Memorial Plaques and the Kaddish List:
May a Congregation Cease Reading the Names?



It is the custom in our congregation at Shabbat services to read aloud prior to the recitation of Kaddish the names of those whose yahrzeit occurs during that week and whose names are inscribed on the memorial plaques in our sanctuary. The families of the deceased have paid to have these plaques installed and in return have expected that kaddish will be recited. Similarly, we read aloud the names of all the deceased members of our congregational family at Yizkor service on Yom Kippur. We print a memorial book for the occasion; our members contribute to have the names of their loved ones inscribed therein and recited at the service. For how long are we obligated to read the names, particularly if there are no longer mourners for that individual in the congregation? (Rabbi Robert H. Loewy, New Orleans, LA)


We assume that there is no written contract which specifies the amounts donated by the families and the reciprocal obligations of the congregation. If such a contract existed, it would be obvious that the synagogue would be bound to honor its terms. Yet the fact that no contract exists does not imply that the synagogue is free to cease reading the names inscribed on the memorial plaques. As you describe the case, there is a long-standing custom (minhag) in your congregation according to which, in return for the purchase of memorial plaques, families expect that the names of their deceased loved ones will be read in perpetuity at kaddish and yizkor. The families, in other words, contributed their money al da`at haminhag, with the understanding that the custom would be observed and that names would continue to be read. The congregation now wishes to depart from this minhag, ostensibly because the reading of long lists of names, especially the names of those whose families no longer belong to the synagogue, has become a tiresome burden to those attending services.

Our response will proceed along two broad lines of inquiry. First, is a synagogue or community entitled according to Jewish law to alter the terms of a gift, whether those terms be defined by contract or by custom, without the consent of the donor? Second, if the synagogue enjoys this power, is it permitted to use that power in this case? Is it the "right" thing to do, or are there ethical and/or policy objections to the congregation's taking that step?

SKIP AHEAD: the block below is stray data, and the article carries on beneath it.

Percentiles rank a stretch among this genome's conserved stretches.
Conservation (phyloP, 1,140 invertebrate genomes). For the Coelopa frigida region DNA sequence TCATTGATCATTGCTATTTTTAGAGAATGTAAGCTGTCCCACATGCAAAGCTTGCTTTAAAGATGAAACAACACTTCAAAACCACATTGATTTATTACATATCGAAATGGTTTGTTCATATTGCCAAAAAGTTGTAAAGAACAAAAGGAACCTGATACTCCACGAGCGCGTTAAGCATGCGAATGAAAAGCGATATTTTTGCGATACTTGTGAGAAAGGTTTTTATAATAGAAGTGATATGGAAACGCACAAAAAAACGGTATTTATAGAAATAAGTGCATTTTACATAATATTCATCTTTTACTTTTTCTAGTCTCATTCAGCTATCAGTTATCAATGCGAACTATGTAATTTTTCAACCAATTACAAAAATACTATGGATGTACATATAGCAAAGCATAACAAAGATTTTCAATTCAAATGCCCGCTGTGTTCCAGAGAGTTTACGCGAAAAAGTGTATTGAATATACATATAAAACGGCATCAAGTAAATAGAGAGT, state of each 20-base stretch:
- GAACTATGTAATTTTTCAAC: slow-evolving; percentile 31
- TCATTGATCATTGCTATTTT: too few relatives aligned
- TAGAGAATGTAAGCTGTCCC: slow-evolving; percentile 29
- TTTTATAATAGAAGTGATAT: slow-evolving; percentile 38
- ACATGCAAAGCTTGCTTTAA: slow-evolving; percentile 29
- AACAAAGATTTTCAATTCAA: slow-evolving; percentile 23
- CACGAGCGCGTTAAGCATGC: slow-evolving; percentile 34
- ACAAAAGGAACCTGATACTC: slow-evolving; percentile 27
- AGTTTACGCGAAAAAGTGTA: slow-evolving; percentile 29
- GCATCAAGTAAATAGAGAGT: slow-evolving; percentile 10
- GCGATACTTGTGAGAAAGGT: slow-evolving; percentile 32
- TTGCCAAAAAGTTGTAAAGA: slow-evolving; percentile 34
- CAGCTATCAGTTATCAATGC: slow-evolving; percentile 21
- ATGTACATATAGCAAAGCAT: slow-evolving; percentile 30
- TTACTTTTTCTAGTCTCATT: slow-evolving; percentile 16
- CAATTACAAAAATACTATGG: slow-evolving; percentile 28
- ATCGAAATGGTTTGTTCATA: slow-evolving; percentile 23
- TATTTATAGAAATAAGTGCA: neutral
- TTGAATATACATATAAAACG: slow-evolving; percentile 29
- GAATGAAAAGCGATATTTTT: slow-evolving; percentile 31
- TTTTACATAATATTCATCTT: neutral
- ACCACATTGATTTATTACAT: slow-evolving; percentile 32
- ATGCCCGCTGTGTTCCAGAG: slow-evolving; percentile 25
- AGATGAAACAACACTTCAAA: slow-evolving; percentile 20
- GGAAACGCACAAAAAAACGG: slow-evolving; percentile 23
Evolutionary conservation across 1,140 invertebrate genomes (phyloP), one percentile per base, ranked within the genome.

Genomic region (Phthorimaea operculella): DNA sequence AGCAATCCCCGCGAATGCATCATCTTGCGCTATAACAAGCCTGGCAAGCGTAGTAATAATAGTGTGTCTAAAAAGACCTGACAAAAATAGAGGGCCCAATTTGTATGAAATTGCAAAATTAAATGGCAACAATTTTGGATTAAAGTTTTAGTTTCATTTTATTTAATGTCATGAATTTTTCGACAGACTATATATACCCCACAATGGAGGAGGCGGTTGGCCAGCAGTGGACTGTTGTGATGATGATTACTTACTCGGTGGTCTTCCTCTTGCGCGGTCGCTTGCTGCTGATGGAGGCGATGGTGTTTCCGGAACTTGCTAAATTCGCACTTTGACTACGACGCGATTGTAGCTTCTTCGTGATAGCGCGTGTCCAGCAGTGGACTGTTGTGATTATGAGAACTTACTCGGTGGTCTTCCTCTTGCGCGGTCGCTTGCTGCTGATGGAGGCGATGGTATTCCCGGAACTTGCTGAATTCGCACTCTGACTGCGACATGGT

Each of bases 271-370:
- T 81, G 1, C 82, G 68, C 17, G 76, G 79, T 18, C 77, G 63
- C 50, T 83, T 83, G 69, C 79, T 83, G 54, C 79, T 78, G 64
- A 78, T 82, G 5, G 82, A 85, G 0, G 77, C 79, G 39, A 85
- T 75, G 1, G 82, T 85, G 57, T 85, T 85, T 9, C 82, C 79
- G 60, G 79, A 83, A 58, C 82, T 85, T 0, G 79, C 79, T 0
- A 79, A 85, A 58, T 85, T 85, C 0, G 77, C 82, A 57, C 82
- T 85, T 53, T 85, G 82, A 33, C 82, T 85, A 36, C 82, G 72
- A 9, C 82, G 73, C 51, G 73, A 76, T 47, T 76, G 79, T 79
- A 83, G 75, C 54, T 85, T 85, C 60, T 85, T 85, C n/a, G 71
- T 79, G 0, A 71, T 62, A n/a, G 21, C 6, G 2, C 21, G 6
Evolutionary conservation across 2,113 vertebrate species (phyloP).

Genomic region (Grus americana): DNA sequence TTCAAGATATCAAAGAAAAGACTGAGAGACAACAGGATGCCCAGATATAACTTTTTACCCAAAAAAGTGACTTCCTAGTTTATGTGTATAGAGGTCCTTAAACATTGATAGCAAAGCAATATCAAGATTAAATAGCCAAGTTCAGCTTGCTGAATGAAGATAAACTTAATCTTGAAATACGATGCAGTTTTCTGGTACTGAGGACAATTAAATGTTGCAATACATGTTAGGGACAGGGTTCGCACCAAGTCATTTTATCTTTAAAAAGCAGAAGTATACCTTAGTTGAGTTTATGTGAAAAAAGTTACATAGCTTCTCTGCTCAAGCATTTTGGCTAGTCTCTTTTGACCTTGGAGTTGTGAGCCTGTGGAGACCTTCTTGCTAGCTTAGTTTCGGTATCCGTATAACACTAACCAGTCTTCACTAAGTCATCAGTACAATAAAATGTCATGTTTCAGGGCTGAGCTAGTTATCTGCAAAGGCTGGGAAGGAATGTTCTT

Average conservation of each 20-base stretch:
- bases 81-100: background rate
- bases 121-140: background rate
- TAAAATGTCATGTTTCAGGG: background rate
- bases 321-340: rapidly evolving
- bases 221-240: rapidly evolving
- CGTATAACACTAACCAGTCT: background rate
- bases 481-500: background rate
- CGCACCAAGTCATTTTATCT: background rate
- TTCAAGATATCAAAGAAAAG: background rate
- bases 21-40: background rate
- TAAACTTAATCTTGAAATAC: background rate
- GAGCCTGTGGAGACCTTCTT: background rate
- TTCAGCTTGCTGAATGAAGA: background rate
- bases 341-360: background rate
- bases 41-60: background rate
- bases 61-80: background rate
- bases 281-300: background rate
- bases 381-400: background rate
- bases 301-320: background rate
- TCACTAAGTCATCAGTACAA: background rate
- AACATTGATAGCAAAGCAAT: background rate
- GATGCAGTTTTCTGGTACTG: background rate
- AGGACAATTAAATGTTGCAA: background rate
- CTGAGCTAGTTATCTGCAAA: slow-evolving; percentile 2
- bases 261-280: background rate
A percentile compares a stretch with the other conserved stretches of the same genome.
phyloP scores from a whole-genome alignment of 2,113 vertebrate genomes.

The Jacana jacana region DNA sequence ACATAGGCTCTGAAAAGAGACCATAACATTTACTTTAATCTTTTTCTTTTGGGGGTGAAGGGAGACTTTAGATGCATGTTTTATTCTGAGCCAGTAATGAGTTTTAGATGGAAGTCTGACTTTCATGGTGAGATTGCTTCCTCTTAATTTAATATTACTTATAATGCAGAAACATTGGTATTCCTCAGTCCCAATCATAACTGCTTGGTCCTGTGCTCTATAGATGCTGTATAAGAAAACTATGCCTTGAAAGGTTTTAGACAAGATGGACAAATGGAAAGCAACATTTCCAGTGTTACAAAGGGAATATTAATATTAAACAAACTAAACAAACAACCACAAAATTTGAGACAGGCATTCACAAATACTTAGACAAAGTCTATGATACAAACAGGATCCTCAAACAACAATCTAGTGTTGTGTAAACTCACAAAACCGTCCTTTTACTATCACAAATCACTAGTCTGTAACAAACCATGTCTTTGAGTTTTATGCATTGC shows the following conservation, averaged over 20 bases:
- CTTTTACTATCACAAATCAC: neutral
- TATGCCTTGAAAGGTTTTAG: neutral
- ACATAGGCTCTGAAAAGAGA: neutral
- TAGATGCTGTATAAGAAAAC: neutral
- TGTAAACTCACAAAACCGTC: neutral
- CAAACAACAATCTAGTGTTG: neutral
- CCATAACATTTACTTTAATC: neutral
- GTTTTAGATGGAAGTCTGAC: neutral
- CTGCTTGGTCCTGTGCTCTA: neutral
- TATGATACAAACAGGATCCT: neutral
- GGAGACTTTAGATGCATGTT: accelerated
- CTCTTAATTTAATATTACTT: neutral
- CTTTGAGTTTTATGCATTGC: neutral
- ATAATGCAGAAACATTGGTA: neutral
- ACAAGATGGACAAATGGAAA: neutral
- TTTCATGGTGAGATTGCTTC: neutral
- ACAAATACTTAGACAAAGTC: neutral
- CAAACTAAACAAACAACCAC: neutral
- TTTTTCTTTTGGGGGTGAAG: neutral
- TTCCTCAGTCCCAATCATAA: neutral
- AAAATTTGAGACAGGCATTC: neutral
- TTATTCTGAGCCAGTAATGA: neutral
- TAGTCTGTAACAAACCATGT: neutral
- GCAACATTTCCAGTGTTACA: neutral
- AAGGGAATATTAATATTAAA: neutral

1. May the Synagogue Alter the Terms of a Gift? Jewish tradition grants to the community a broad power to change the terms of a gift, diverting the funds it has received to a purpose other than that specified by the donor, provided that the new purpose is a "higher" one than the old. This is the conclusion reached by R. Asher b. Yechiel, the Rosh (13th-14th century Germany and Spain), who is asked whether funds donated to a synagogue or cemetery may be used instead to support the study of Torah.1 He answers in the affirmative, citing the tradition which permits the sale of public property or ritual objects, including the synagogue itself, when the proceeds will be used to purchase objects of a higher degree of sanctity.2 Inasmuch as Torah study is the most sacred of all religious objectives, then surely any existing synagogue monies, including those previously donated toward other ends, may likewise be directed to that purpose.3 The Rosh is aware that such a decision will not be accepted with equanimity by donors and their relatives, who will complain that the terms of the gift have been altered without their consent. He rules, however, that we may disregard their objections. The Talmud declares that if a Jew donates a ritual object to the synagogue, that object may be sold and its proceeds used for a legitimate religious purpose (davar mitzvah). This is true even when the donor's name has not yet been "forgotten."4 R. Asher's ruling is codified in the Shulchan Arukh.5